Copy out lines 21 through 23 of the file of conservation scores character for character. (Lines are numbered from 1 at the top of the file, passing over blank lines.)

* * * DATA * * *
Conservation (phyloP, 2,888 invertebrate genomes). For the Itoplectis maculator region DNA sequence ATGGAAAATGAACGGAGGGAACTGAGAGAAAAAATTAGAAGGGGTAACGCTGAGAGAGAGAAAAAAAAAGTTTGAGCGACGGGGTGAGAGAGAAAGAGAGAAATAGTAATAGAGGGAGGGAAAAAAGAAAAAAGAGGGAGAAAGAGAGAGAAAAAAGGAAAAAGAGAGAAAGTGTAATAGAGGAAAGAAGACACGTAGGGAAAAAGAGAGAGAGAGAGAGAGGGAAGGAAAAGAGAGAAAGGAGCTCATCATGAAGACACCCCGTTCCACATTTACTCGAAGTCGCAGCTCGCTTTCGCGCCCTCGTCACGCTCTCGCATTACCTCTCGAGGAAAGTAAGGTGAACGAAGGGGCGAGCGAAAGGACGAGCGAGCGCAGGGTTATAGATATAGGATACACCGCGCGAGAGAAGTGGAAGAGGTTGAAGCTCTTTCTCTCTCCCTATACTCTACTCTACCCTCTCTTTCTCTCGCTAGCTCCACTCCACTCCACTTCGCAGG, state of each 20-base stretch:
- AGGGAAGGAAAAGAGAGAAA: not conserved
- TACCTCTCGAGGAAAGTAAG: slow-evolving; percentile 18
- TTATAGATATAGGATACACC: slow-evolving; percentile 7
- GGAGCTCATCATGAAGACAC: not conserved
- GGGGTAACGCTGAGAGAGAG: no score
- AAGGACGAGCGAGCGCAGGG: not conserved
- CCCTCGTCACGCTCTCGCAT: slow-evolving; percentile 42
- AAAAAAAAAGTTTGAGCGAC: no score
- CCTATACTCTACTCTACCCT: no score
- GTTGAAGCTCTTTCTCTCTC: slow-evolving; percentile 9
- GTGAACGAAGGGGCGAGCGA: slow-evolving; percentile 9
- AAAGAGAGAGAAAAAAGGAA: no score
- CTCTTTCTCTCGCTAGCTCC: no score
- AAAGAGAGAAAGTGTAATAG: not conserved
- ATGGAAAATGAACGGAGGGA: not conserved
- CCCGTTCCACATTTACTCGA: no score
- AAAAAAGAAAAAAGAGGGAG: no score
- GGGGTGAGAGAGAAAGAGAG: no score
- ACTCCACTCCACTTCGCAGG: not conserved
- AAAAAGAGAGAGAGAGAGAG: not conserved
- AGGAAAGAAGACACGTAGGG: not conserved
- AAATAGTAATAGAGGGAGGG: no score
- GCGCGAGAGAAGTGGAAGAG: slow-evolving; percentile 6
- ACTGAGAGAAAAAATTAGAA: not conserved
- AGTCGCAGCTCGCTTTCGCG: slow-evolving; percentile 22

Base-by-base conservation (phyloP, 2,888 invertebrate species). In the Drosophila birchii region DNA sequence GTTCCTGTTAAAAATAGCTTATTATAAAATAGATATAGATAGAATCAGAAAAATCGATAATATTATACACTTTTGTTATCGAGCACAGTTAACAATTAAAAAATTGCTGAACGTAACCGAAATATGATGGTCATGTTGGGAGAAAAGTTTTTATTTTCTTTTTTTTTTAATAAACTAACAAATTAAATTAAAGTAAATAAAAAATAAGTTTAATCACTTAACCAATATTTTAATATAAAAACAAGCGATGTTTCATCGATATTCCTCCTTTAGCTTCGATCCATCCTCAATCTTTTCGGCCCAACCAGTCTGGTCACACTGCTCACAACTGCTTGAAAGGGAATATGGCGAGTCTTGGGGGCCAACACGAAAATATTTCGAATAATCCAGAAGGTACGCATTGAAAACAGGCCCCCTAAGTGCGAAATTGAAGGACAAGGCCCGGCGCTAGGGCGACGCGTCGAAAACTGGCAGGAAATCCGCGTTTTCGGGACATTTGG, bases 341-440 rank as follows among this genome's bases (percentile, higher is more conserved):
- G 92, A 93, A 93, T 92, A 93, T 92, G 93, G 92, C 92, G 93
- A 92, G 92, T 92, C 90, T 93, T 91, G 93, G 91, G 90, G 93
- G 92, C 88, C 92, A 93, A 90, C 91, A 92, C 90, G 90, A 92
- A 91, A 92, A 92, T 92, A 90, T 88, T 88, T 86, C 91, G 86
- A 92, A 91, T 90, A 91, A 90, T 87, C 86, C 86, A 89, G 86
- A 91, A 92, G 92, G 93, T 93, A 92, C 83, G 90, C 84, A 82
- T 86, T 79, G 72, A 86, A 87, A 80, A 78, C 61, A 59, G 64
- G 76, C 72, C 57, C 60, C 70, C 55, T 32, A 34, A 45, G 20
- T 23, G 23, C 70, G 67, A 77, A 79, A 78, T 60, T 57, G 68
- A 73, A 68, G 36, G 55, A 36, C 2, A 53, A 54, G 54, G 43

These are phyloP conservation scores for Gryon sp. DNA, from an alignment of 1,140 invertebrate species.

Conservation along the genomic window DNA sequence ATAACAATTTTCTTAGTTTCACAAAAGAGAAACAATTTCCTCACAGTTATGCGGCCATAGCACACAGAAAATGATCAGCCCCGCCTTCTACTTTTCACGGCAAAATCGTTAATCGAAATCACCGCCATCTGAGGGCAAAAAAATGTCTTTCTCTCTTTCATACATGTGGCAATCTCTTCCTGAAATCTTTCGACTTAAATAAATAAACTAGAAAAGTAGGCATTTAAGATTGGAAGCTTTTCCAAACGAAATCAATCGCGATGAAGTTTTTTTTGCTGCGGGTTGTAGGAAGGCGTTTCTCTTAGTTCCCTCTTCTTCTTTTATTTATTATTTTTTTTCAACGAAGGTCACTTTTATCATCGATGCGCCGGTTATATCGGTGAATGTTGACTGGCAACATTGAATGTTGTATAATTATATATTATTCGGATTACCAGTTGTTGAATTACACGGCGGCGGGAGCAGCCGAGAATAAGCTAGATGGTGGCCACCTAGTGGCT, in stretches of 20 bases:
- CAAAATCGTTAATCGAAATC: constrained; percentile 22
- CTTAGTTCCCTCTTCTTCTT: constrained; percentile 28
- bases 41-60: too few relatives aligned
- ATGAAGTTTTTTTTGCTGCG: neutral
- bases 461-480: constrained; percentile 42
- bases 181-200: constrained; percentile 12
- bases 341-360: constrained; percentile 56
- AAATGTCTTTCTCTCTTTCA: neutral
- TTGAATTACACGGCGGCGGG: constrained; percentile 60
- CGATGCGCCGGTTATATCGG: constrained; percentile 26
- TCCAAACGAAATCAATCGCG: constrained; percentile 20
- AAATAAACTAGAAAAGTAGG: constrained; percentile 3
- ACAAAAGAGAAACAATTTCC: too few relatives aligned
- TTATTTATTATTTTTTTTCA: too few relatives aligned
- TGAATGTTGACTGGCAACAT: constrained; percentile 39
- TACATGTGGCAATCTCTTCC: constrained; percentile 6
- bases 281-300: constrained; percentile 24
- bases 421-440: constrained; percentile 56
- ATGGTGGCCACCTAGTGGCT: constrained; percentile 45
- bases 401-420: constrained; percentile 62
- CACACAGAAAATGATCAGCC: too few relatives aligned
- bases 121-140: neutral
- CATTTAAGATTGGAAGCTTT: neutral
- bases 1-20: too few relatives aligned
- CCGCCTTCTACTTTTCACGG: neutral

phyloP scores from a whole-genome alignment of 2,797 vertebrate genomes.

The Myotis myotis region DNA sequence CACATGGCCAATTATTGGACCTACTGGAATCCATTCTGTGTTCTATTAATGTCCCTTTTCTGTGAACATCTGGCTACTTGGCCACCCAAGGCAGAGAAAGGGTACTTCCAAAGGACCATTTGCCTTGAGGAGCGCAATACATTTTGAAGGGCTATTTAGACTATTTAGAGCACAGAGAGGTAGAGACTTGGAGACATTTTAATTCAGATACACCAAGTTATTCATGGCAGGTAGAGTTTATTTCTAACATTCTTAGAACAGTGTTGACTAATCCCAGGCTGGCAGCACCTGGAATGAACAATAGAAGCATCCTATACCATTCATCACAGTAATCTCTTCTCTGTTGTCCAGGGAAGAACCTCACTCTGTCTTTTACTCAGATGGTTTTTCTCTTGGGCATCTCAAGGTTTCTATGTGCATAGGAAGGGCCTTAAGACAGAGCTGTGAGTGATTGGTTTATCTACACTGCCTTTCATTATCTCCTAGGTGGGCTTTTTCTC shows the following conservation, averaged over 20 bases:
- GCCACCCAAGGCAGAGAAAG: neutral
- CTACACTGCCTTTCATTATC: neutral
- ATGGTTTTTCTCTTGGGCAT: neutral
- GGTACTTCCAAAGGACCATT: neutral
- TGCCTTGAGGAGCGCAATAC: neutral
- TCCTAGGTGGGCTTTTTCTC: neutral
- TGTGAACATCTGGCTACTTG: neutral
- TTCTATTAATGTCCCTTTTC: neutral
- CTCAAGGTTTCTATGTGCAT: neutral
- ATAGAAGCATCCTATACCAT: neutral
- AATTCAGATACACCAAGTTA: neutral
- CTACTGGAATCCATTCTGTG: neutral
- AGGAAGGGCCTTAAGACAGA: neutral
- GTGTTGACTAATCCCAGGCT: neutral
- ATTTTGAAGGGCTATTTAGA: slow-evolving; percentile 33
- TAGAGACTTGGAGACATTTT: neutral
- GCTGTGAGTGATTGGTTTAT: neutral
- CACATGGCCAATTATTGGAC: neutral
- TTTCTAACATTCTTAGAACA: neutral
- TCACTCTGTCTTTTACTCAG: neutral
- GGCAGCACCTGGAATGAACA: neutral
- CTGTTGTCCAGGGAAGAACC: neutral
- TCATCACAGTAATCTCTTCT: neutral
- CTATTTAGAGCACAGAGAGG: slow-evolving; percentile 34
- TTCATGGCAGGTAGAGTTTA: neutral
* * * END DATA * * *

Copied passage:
- AAAAAGAGAGAGAGAGAGAG: not conserved
- AGGAAAGAAGACACGTAGGG: not conserved
- AAATAGTAATAGAGGGAGGG: no score